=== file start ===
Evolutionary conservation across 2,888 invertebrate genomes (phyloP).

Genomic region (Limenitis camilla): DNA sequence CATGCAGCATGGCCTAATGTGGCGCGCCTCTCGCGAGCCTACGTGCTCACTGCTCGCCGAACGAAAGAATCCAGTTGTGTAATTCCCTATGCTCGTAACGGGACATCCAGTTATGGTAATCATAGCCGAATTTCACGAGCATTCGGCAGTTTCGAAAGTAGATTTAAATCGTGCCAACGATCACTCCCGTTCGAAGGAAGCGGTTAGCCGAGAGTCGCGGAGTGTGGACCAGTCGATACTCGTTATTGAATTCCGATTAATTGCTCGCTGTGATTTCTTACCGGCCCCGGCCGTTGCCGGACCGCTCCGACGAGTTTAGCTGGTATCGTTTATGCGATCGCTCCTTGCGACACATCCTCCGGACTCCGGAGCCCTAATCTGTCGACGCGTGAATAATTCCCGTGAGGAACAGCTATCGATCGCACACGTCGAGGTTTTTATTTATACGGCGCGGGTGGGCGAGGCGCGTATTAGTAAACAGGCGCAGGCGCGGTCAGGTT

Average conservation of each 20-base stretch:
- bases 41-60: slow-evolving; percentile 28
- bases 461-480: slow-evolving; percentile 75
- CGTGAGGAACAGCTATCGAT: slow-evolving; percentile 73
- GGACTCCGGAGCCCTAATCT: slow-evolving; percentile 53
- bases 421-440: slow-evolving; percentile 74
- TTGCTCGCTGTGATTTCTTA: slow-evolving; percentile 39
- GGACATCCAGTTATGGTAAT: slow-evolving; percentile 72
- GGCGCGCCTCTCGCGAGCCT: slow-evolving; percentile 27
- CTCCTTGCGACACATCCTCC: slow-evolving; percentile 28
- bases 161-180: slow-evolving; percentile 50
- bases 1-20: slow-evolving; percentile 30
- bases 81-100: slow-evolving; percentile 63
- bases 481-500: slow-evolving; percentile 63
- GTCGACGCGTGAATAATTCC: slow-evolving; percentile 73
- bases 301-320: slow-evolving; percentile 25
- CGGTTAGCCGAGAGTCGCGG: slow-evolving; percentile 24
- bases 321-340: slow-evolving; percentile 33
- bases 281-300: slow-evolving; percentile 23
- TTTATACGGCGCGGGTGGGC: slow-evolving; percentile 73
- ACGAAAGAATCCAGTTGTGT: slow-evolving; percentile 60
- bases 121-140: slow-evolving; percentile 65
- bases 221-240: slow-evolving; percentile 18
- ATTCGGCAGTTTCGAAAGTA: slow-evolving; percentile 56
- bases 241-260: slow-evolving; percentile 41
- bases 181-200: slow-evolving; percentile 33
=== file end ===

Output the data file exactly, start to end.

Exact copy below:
Evolutionary conservation across 2,888 invertebrate genomes (phyloP).

Genomic region (Limenitis camilla): DNA sequence CATGCAGCATGGCCTAATGTGGCGCGCCTCTCGCGAGCCTACGTGCTCACTGCTCGCCGAACGAAAGAATCCAGTTGTGTAATTCCCTATGCTCGTAACGGGACATCCAGTTATGGTAATCATAGCCGAATTTCACGAGCATTCGGCAGTTTCGAAAGTAGATTTAAATCGTGCCAACGATCACTCCCGTTCGAAGGAAGCGGTTAGCCGAGAGTCGCGGAGTGTGGACCAGTCGATACTCGTTATTGAATTCCGATTAATTGCTCGCTGTGATTTCTTACCGGCCCCGGCCGTTGCCGGACCGCTCCGACGAGTTTAGCTGGTATCGTTTATGCGATCGCTCCTTGCGACACATCCTCCGGACTCCGGAGCCCTAATCTGTCGACGCGTGAATAATTCCCGTGAGGAACAGCTATCGATCGCACACGTCGAGGTTTTTATTTATACGGCGCGGGTGGGCGAGGCGCGTATTAGTAAACAGGCGCAGGCGCGGTCAGGTT

Average conservation of each 20-base stretch:
- bases 41-60: slow-evolving; percentile 28
- bases 461-480: slow-evolving; percentile 75
- CGTGAGGAACAGCTATCGAT: slow-evolving; percentile 73
- GGACTCCGGAGCCCTAATCT: slow-evolving; percentile 53
- bases 421-440: slow-evolving; percentile 74
- TTGCTCGCTGTGATTTCTTA: slow-evolving; percentile 39
- GGACATCCAGTTATGGTAAT: slow-evolving; percentile 72
- GGCGCGCCTCTCGCGAGCCT: slow-evolving; percentile 27
- CTCCTTGCGACACATCCTCC: slow-evolving; percentile 28
- bases 161-180: slow-evolving; percentile 50
- bases 1-20: slow-evolving; percentile 30
- bases 81-100: slow-evolving; percentile 63
- bases 481-500: slow-evolving; percentile 63
- GTCGACGCGTGAATAATTCC: slow-evolving; percentile 73
- bases 301-320: slow-evolving; percentile 25
- CGGTTAGCCGAGAGTCGCGG: slow-evolving; percentile 24
- bases 321-340: slow-evolving; percentile 33
- bases 281-300: slow-evolving; percentile 23
- TTTATACGGCGCGGGTGGGC: slow-evolving; percentile 73
- ACGAAAGAATCCAGTTGTGT: slow-evolving; percentile 60
- bases 121-140: slow-evolving; percentile 65
- bases 221-240: slow-evolving; percentile 18
- ATTCGGCAGTTTCGAAAGTA: slow-evolving; percentile 56
- bases 241-260: slow-evolving; percentile 41
- bases 181-200: slow-evolving; percentile 33